Significance of Sorting in Distributed Data Processing

You might ask: what’s the significance of sorting, and why would we sort so much data?

At the core of sorting is the shuffle operation, which moves data across all machines. Shuffle underpins almost all distributed data processing workloads. For example, a SQL query joining two disparate data sources uses shuffle to move tuples that should be joined together onto the same machine, and collaborative filtering algorithms such as ALS rely on shuffle to send user/product ratings and weights across the network.

Most data pipelines start with a large amount of raw data, but as the pipeline progresses, the amount of data is reduced due to filtering out irrelevant data or more compact representation of intermediate data. A SQL query on 100 TB of raw input data most likely only shuffles a tiny fraction of the 100 TB across the network, and the query optimizer can be smart to reduce the amount of data scanned. This pattern is also reflected in the naming of MapReduce itself.

We evaluate Spark using a lot of different benchmarks, e.g. TPC-H, TPC-DS. The sort benchmark, however, is by far the most challenging due to the way it stresses the execution path. Sorting 100 TB of input data requires shuffling 100 TB of data across the network. We can’t hide behind clever tricks such as data skipping or query optimizations to reduce the scale.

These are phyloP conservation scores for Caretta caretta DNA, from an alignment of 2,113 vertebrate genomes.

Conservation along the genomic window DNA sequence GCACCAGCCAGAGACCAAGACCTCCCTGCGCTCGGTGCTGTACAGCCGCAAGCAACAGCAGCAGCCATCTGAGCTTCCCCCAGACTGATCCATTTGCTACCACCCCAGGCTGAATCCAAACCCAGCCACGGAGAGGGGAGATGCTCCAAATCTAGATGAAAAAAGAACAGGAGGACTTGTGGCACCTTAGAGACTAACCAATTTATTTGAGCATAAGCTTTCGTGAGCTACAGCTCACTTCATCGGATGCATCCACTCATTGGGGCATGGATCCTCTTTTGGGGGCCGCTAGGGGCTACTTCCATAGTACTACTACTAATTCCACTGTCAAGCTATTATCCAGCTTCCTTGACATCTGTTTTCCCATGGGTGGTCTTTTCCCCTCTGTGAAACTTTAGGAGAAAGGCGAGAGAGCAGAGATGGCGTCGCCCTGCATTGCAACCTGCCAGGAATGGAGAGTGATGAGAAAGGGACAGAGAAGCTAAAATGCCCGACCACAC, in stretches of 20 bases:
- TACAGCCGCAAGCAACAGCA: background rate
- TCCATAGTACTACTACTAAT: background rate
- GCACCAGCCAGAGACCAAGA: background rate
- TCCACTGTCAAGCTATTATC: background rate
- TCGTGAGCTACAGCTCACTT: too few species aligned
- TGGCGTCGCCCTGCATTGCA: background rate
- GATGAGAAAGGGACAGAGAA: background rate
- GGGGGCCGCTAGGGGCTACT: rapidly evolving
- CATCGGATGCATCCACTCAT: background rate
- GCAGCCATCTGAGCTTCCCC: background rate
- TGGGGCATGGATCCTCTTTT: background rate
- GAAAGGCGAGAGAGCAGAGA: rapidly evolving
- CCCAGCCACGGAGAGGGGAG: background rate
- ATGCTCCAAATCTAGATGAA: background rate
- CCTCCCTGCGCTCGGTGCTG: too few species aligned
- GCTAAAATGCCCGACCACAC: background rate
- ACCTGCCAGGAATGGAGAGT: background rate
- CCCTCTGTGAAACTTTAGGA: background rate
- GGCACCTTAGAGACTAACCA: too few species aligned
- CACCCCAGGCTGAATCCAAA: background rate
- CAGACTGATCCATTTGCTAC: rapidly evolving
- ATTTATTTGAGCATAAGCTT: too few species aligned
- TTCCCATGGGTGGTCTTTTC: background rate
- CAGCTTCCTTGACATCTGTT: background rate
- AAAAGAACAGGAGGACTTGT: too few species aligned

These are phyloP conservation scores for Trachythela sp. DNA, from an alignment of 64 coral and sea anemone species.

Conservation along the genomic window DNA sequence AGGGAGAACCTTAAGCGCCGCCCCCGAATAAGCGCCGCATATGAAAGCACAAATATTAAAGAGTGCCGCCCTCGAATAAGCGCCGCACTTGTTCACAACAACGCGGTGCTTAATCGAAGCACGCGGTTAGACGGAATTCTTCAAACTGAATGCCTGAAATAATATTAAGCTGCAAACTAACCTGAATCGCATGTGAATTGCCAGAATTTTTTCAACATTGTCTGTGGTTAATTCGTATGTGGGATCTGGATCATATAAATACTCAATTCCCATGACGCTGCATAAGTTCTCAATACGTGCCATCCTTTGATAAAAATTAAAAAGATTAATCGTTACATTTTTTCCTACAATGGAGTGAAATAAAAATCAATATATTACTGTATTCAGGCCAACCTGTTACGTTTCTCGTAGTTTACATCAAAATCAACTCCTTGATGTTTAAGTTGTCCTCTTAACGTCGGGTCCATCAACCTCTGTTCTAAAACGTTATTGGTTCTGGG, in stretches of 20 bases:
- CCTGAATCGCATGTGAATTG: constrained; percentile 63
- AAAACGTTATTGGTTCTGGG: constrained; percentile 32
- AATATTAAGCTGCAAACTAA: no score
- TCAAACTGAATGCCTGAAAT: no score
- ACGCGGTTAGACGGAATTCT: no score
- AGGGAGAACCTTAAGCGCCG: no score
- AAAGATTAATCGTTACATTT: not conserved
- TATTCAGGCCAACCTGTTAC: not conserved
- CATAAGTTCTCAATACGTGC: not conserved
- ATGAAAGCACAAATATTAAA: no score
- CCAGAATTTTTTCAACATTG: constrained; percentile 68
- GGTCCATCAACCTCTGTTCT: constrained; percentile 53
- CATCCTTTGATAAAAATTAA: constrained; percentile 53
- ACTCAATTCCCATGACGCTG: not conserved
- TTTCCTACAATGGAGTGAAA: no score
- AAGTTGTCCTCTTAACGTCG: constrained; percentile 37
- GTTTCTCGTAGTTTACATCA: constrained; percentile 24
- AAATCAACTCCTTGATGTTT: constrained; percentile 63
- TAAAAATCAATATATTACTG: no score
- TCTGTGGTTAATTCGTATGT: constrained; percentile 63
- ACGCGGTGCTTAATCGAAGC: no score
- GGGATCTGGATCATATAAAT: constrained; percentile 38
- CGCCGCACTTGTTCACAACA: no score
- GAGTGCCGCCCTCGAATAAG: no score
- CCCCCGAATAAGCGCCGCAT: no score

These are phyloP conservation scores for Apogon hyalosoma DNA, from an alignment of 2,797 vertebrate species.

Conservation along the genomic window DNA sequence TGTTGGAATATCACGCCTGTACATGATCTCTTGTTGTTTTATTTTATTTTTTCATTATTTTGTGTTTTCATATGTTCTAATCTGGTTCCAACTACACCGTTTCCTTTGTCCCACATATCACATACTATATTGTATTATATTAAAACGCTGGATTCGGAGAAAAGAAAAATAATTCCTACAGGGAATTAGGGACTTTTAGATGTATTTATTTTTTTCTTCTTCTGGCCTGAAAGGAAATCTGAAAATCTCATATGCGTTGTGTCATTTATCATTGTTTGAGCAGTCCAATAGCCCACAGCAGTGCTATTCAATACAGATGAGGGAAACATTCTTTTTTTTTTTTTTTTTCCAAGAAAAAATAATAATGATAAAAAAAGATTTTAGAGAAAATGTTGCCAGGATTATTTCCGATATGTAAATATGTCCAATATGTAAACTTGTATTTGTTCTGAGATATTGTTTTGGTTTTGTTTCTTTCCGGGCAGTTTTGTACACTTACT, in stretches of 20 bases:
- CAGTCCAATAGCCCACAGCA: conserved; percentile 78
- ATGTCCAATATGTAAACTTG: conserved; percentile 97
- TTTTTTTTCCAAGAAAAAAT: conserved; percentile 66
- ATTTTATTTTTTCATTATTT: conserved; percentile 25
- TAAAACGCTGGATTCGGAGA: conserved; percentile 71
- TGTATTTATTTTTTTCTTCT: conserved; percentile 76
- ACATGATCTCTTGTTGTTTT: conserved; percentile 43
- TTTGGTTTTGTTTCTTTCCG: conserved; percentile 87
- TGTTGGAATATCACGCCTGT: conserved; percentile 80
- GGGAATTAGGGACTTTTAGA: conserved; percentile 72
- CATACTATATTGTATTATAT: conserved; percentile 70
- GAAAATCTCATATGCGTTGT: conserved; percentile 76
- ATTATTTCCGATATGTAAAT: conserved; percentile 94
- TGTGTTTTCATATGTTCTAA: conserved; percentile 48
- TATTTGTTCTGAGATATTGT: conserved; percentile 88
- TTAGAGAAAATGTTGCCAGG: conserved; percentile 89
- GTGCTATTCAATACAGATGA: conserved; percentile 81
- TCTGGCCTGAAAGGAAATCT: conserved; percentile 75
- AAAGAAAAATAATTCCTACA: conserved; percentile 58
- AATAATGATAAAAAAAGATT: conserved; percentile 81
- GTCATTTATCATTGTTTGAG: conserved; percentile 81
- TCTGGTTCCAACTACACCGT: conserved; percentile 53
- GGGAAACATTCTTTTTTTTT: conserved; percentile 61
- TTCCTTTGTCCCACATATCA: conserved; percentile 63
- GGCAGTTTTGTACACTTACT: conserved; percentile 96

The above attributes make sorting a metric we frequently refer to when we seek to measure and improve Spark.

The optimizations we did for our 2014 GraySort record have led to important improvements to Spark itself in the last 2 years: Netty-based network module to improve network throughput, off-heap memory management to remove GC, Project Tungsten to improve CPU efficiency. We have learned more with our 2016 CloudSort record, and we will apply those learnings to our development on Spark and the Databricks platform.

The achievements of two world records in two years leave us humbled, yet they validate the technology trends we’ve invested in heavily: Spark and cloud computing. These achievements are also testament to the engineering prowess we posses. To leverage this expertise and get the best performance out of Spark in the cloud, sign up for a Databricks account to build your data platform.

Last but not least, we would like to thank Qian Wang, Rong Gu, Yihua Huang from Nanjing University, Wei Wu, Jun Song, Junluan Xia from Alibaba for pushing forward state-of-the-art with us. We also thank the benchmark committee members Chris Nyberg, Mehul Shah, and Naga Govindaraju for their support. It was certainly fun to work together and compete!